Giles of Rome and Dante on the rival claims of the church and secular rulers.
Italy’s greatest poet Dante Alighieri was also a philosopher, as we learn from his Convivio and of course the Divine Comedy.
Marguerite Porete is put to death for her exploration of the love of God, The Mirror of Simple Souls.
A conversation with Tom Pink about medieval theories of freedom and action.
An introduction to philosophy in the 14th century, focusing on two big ideas: nominalism and voluntarism.
Peter hears about Duns Scotus' epistemology from expert Giorgio Pini.
Scotus explains how things can share a nature in common while being unique individuals.
Scotus argues that morality is a matter of freely choosing to follow God’s freely issued commands.
Scotus develops a novel theory of free will and, along the way, rethinks the notions of necessity and possibility.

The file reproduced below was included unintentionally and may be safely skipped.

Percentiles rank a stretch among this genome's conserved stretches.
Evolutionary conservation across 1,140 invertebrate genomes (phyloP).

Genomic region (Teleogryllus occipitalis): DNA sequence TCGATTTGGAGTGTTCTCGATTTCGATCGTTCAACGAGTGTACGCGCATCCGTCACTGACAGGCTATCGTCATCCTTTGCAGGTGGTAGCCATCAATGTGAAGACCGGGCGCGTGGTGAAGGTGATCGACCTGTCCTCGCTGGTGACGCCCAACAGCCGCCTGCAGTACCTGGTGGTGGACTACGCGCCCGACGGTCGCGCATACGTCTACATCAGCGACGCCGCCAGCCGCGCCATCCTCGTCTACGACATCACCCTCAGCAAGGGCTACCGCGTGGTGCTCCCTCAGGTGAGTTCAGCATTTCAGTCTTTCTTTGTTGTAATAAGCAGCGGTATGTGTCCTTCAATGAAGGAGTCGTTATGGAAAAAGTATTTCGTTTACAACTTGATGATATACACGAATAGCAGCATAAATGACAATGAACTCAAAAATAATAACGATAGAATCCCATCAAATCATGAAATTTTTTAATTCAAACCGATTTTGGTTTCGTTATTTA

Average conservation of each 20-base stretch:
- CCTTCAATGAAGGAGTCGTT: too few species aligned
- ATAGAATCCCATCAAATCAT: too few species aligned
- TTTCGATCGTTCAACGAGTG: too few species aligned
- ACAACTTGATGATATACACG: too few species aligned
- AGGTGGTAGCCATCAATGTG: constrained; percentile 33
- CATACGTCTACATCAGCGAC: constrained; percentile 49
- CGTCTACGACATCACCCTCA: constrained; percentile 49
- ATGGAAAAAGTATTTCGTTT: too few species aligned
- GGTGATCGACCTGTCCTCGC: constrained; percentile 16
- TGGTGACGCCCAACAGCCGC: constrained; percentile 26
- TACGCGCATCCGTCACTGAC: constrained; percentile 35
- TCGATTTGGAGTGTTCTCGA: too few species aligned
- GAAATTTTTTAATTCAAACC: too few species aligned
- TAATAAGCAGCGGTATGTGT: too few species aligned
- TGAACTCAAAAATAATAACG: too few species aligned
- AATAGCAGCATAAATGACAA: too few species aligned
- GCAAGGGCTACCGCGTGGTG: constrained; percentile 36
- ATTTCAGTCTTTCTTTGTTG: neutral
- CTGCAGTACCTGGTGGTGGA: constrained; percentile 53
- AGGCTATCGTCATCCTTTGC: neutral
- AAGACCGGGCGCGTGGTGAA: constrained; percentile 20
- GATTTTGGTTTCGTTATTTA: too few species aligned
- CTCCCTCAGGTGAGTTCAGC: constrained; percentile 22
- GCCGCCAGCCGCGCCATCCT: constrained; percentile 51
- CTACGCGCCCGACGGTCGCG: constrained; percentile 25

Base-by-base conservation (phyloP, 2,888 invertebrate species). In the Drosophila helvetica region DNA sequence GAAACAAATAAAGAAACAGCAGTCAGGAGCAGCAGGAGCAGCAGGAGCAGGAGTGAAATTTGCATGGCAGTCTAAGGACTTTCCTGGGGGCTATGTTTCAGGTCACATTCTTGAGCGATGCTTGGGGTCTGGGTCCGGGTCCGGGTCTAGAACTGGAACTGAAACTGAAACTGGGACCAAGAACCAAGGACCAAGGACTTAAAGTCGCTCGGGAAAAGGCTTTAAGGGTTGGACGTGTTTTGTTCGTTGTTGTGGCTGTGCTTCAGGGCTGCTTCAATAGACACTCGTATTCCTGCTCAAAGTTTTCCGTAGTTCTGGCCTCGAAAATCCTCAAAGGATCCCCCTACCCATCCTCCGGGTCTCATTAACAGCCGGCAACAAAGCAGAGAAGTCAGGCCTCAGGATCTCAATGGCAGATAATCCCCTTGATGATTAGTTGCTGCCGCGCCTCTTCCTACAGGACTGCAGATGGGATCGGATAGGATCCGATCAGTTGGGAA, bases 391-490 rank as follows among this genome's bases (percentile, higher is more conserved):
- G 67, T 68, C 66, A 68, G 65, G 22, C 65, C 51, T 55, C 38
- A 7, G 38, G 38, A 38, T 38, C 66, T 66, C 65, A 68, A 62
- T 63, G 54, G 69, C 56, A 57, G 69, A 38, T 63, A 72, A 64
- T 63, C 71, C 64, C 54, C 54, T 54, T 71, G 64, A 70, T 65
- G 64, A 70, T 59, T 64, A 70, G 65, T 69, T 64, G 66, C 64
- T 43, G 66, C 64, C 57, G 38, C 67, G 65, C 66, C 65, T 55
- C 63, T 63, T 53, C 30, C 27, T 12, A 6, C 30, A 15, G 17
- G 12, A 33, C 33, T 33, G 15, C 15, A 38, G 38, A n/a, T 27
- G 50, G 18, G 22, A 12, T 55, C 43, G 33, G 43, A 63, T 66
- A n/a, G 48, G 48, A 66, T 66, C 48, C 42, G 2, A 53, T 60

Duns Scotus attacks the proposal of Aquinas and Henry of Ghent that being is subject to analogy.
How to fill the month of August while the podcast is on summer break. Buy the book versions of the podcast at Oxford University Press.
Medieval discussions of the Trinity charted new metaphysical territory, as we see in this interview with Richard Cross.
Philosophy is pushed to its limits to provide rational explanations of two Christian theological doctrines.
An interview with Martin Pickavé on voluntarism in Henry of Ghent.
Henry of Ghent, now little known but a leading scholastic in the late 13th century, makes influential proposals on all the debates of his time.
Does medieval art tell us anything about medieval theories of aesthetics? Peter finds out from Andreas Speer.
Sex, reason, and religion in Jean de Meun’s completion of an allegory of courtly love, the Roman de la Rose.
The “modistae” explore the links between language, the mind, and reality.
Aquinas, Bonaventure, and the so-called “Latin Averroists” take up the question of whether the universe has always existed, and settle once and for all which comes first, the chicken or the egg.
Did Siger of Brabant and Boethius of Dacia, who have been called “Latin Averroists” and “radical Aristotelians,” really embrace a doctrine of “double truth”?